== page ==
Haitians Reject Their President's Call for US Intervention as Island Nation Protests Continue

Despite demands this week from street protesters in Haiti that the U.S. government to stay out of the nation’s affairs, the Trump administration announced Friday it was stepping in with fresh aid requested by the Caribbean nation’s embattled President Jovenel Moïse—the main target of the uprising’s anger.

The Haitian government’s request for the aid was confirmed by Moïse in an interview with Radio Metropole on Monday. 

“We are in a difficult time,” said Moïse. 

But the protests seem unlikely to stop any time soon. Andre Michel, leader of the Popular and Democratic Sector opposition coalition, said October 23 that demonstrations and unrest would continue until there was a political shift.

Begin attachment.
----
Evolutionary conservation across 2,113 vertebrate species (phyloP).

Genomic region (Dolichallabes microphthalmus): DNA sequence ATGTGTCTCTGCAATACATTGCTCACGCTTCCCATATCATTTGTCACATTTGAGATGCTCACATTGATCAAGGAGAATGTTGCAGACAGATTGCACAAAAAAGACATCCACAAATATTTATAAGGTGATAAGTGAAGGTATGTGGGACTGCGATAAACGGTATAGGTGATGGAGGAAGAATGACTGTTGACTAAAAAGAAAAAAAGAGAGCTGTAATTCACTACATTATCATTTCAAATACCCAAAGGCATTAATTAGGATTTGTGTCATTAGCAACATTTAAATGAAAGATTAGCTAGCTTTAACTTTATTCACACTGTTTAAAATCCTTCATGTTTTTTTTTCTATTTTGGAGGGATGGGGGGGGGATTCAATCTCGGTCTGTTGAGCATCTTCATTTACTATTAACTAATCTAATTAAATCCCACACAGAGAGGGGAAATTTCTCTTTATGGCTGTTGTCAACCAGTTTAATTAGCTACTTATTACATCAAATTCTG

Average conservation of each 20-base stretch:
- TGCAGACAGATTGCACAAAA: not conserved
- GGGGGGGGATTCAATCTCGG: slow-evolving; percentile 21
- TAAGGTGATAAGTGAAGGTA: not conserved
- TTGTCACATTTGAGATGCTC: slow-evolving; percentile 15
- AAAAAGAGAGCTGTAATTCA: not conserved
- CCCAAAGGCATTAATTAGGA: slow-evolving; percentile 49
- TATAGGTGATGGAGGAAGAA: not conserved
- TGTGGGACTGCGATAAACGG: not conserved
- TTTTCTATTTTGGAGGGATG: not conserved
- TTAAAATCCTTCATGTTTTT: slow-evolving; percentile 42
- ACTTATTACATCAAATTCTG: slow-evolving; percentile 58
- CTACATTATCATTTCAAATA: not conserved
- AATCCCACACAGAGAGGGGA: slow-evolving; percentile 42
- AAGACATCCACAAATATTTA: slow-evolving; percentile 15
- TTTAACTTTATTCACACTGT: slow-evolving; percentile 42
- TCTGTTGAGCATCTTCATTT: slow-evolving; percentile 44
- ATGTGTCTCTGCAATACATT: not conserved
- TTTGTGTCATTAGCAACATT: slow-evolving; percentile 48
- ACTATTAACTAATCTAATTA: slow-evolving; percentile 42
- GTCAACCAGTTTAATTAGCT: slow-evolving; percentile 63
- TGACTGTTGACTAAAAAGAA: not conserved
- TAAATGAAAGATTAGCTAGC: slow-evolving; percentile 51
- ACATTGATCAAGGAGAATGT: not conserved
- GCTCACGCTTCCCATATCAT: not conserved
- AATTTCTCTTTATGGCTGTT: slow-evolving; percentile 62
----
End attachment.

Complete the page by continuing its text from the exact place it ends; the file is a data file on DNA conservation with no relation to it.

“There will be a real political battle,” said Michel, adding, “The whole country will rise.”

Michel’s promise appeared to be borne out Wednesday as doctors and medical professionals were the latest professional group to join the countrywide demonstrations and call for self-determination.

“We are demanding the international community step back,” said one doctor. “We are strong people. We can take care of ourselves.”

Protests against Moïse exploded in October after over a year of unrest aimed at the country’s corruption, economic instability, and the Haitian president’s perceived kowtowing to western imperial powers—especially the U.S. Among the complaints from demonstrators was Moïse’s decision in January to join the U.S. and other members of the Organization of American States in a vote condemning Venezuelan President Nicolás Maduro.